- Directed Ekachai Uekrongtham
- Starring Tony Jaa, Dolph Lundgren, Ron Perlman, Michael Jai White, Celina Jade, Peter Weller, Cary-Hiroyuki Tagawa
- Released in Thai cinemas on April 23, 2015; rated 18+
- Wise Kwai's rating: 3/5
In order to have fight scenes, you must first have enemies, and Skin Trade gives Phanom “Tony Jaa” Yeerum plenty of those to deal with.
Along with roomfuls of anonymous henchmen to mow down, the Ong-Bak star also gets featured fights with experienced stars, something fans always clamor for. In Skin Trade, Jaa tangles with his much-taller co-star, action veteran Dolph Lundgren, a guy who has gone toe-to-toe with Rocky. And there’s Michael Jai White, the martial-artist and general bad-you-know-what. The Black Dynamite star gets into a knock-down, drag-out scene with Jaa.
The story is the barest of set-ups, standard Bangkok-noir elements that make up the canon of English-language Thai productions, in which foreigner gangsters are somehow allowed to operate without impunity. In Skin Trade (คู่ซัดอันตราย, Koo Sat Antarai), it’s a sleazebag family of Serbians who are trafficking young women through their network of gentlemen’s clubs, brothels and porn studios.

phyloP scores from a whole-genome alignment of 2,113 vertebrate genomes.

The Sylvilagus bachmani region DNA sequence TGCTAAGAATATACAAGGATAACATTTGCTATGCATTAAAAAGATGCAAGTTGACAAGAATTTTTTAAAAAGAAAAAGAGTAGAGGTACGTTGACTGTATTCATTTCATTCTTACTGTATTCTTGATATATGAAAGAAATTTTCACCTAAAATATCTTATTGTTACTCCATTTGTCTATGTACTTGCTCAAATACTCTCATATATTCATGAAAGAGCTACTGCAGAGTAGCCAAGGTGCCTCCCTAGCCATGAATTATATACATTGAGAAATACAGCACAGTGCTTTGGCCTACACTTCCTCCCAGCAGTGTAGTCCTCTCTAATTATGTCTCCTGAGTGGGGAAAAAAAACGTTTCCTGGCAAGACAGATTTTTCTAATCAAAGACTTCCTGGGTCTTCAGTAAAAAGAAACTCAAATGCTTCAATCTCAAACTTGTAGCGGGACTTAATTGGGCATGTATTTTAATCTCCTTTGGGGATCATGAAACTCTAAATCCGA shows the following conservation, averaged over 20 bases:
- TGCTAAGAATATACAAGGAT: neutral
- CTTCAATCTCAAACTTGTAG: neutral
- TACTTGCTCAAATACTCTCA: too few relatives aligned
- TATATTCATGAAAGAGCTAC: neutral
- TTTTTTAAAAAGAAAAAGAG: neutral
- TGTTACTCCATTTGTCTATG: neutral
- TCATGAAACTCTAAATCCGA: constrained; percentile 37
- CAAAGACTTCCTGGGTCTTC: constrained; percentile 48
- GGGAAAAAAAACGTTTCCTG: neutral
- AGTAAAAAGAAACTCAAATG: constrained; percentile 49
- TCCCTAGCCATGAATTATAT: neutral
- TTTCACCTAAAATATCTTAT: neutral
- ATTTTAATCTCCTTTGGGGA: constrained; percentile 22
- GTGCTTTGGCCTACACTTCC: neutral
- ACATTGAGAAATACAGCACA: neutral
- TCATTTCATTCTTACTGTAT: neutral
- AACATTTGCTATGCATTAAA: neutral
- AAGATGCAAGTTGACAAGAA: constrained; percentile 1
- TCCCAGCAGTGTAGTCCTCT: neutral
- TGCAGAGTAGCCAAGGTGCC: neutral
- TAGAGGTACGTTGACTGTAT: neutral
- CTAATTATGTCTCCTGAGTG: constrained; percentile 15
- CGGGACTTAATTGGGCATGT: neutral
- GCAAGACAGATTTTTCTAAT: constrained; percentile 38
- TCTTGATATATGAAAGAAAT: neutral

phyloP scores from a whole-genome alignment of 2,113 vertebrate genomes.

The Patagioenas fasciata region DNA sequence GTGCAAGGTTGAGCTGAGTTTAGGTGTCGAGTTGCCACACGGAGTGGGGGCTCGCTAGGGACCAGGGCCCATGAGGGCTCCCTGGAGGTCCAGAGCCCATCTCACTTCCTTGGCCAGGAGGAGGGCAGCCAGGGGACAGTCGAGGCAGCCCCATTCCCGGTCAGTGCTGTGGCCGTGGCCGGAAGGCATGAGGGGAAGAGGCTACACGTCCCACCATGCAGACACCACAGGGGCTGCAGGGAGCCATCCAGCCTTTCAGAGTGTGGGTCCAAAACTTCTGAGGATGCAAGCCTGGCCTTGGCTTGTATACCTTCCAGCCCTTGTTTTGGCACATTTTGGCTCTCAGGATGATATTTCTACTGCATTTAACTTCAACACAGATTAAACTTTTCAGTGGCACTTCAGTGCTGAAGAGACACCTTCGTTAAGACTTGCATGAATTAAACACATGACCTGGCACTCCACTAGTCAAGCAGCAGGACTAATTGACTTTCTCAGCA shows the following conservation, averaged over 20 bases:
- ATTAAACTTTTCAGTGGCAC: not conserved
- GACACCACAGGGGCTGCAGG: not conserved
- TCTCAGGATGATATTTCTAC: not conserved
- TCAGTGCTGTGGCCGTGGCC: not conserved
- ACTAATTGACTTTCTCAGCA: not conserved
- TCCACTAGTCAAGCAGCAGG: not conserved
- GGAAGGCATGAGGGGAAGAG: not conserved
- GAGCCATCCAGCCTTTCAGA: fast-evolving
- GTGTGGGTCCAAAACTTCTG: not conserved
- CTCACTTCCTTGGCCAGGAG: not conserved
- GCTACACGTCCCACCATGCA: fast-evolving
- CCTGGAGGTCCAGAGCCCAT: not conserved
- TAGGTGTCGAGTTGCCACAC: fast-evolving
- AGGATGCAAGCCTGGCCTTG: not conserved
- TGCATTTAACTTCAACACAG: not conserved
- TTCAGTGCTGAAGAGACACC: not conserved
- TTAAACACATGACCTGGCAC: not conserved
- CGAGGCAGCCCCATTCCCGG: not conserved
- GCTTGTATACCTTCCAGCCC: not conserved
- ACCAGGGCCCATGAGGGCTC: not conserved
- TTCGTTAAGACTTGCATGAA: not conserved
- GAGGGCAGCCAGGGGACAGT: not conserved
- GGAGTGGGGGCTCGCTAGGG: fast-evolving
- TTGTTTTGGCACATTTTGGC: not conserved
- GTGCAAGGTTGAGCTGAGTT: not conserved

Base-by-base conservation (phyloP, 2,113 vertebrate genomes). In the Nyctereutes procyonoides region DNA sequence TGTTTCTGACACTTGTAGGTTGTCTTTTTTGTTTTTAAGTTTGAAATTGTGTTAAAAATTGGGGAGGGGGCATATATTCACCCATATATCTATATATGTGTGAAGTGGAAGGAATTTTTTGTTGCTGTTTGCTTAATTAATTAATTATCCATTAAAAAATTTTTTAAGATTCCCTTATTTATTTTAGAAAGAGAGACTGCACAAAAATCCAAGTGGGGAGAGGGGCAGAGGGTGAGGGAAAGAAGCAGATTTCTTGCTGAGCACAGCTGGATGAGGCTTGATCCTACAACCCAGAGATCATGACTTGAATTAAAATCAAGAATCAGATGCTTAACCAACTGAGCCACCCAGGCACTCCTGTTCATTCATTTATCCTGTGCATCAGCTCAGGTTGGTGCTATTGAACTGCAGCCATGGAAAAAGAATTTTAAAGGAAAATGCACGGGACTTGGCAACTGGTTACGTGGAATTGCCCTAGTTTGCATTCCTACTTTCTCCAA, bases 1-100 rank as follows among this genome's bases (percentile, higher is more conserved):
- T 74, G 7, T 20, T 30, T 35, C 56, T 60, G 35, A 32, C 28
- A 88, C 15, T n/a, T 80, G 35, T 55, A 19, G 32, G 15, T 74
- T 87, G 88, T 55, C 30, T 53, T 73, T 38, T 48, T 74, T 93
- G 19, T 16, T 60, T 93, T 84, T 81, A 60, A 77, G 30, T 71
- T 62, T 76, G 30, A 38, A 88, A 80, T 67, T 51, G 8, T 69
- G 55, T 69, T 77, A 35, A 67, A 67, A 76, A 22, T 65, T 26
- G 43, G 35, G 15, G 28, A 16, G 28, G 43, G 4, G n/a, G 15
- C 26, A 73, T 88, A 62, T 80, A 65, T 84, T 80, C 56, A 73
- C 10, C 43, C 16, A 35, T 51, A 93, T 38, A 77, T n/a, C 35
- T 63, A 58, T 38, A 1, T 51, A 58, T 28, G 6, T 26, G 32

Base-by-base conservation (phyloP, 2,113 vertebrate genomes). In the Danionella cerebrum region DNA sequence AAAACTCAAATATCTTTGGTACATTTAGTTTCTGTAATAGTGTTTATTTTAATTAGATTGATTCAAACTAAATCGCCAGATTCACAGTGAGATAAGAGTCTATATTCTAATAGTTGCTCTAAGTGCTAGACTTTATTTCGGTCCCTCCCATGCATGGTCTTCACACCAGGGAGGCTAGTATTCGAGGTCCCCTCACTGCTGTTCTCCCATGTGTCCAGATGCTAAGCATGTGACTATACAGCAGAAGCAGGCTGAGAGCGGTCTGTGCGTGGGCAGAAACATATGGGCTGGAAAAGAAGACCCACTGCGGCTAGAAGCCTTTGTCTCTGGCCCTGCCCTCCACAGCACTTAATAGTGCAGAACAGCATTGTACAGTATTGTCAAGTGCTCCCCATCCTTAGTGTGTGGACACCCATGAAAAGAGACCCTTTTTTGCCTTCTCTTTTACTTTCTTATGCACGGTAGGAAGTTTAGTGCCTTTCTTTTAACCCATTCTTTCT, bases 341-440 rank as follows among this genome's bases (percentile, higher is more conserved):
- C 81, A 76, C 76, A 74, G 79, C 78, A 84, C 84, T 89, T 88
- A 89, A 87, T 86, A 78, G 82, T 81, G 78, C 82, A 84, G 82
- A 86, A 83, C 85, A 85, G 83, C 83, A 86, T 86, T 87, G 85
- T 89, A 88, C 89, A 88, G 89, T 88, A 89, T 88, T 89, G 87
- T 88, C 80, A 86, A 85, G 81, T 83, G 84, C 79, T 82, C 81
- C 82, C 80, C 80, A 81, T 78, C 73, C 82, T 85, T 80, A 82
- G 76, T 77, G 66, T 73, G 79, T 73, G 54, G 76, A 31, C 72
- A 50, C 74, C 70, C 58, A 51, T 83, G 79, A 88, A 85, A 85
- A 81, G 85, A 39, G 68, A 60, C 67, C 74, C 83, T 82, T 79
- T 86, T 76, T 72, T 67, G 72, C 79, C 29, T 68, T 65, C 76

But unusually for a Thai film, some of the action is filmed overseas, with Vancouver, British Columbia, standing in for Newark, New Jersey, where a police officer (Lundgren) is leading an investigation against a former Serbian war criminal and current gangland kingpin. He’s played by Hollywood character actor Ron Perlman, who luxuriates in this thick bad accent.